At Monday's meeting, Mayor Tari Renner again lamented miscommunication and misunderstandings about the policy and the McLean County Health Department’s role in enforcement.
Renner said if the public’s health is in danger by businesses violating safety measures, and he--as mayor and liquor commissioner--and the council have an obligation to address it.
“We are going to act. We have to act. We will act,” he said.
If people have concerns, they can contact the city's legal department or the county health department. But, Renner and the city is limited to address establishments with liquor licenses, he said.
Several other council members also talked about the issue, and encouraged citizens to step up vigilance--social distancing, mask wearing and hand washing. Several also encouraged residents to stay home, rather than travel on Thanksgiving.
Ward 6 Alderwoman Jenn Carrillo said people, in general, were much more cautious at the pandemic’s start in March and April. But now complacency has led to dangerous behavior, she said.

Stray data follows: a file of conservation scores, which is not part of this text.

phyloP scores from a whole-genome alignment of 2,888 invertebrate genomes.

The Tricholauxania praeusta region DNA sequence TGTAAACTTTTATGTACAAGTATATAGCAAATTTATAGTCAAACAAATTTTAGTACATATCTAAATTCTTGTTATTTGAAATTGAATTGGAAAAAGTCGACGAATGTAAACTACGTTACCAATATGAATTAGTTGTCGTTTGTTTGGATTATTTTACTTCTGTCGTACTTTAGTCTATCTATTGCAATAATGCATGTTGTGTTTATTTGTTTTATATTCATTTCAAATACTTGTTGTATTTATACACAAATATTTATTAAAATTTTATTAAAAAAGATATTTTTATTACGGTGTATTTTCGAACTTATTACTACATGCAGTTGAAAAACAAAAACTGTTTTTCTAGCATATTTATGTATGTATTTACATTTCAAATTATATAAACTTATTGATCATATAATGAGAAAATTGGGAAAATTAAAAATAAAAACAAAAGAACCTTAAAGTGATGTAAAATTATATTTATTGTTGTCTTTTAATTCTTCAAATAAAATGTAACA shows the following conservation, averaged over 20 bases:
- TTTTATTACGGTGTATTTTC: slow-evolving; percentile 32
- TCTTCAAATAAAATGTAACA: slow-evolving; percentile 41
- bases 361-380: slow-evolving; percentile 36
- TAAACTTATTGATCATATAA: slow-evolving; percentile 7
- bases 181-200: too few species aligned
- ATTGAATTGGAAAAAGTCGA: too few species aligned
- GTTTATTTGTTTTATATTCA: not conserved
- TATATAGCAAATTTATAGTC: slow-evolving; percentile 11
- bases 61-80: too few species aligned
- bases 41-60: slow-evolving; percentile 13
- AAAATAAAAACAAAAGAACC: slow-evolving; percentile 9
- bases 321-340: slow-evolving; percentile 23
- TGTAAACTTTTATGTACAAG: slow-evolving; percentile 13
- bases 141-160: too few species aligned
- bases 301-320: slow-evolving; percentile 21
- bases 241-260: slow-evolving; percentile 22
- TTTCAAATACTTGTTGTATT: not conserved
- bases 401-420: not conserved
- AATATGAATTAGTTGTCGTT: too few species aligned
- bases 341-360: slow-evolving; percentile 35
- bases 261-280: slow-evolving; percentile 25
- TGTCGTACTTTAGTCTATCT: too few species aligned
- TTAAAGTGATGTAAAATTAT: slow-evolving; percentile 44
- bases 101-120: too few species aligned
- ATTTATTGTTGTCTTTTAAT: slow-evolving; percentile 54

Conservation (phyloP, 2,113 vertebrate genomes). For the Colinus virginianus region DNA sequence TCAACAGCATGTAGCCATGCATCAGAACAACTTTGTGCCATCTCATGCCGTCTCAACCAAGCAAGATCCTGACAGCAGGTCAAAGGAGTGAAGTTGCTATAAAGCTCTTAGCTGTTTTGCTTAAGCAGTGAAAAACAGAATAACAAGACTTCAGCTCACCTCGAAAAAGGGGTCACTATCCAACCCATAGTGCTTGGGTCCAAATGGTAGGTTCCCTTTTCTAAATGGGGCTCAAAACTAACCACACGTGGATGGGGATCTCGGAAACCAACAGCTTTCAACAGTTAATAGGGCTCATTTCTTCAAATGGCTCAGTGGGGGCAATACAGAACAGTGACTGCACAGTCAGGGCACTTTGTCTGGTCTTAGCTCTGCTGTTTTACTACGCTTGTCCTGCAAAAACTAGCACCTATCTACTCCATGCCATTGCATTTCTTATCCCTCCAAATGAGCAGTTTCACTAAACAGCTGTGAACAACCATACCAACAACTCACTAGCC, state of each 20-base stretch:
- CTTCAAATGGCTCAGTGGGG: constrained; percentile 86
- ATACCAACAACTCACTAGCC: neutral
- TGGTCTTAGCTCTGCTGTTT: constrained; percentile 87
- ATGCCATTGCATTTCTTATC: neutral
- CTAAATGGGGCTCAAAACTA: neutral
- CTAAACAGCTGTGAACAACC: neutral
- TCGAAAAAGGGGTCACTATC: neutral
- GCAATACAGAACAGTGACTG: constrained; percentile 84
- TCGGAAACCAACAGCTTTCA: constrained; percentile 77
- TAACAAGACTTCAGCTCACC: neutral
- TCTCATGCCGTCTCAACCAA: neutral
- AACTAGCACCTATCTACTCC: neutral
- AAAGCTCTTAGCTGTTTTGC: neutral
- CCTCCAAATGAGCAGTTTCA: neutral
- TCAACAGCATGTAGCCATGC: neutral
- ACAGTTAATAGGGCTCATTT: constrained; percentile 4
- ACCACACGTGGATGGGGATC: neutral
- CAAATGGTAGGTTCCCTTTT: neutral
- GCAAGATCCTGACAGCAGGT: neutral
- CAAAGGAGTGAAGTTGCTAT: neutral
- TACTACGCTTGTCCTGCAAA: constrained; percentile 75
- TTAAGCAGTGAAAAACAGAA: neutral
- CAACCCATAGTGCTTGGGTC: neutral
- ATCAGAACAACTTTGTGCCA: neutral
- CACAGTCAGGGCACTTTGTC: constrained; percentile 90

“It’s much worse now. Just because we are sick of being at home doesn’t mean we are safer,” said Carrillo, who criticized businesses disobeying the indoor dining ban, noting other businesses followed the public health crisis rules at their own financial detriment.
Ward 7 council member Mollie Ward shared a pandemic calculation before asking for a moment of silence. Ward said that during the less than two hours of the meeting, nearly 80 people in the U.S. had perished from COVID.
In other business, the council:
- Pushed back a vote on zoning changes for the neighborhoods adjacent to downtown. Several council members said constituents still had concerns about proposed special-use rules in the neighborhoods of single-family and multi-family housing.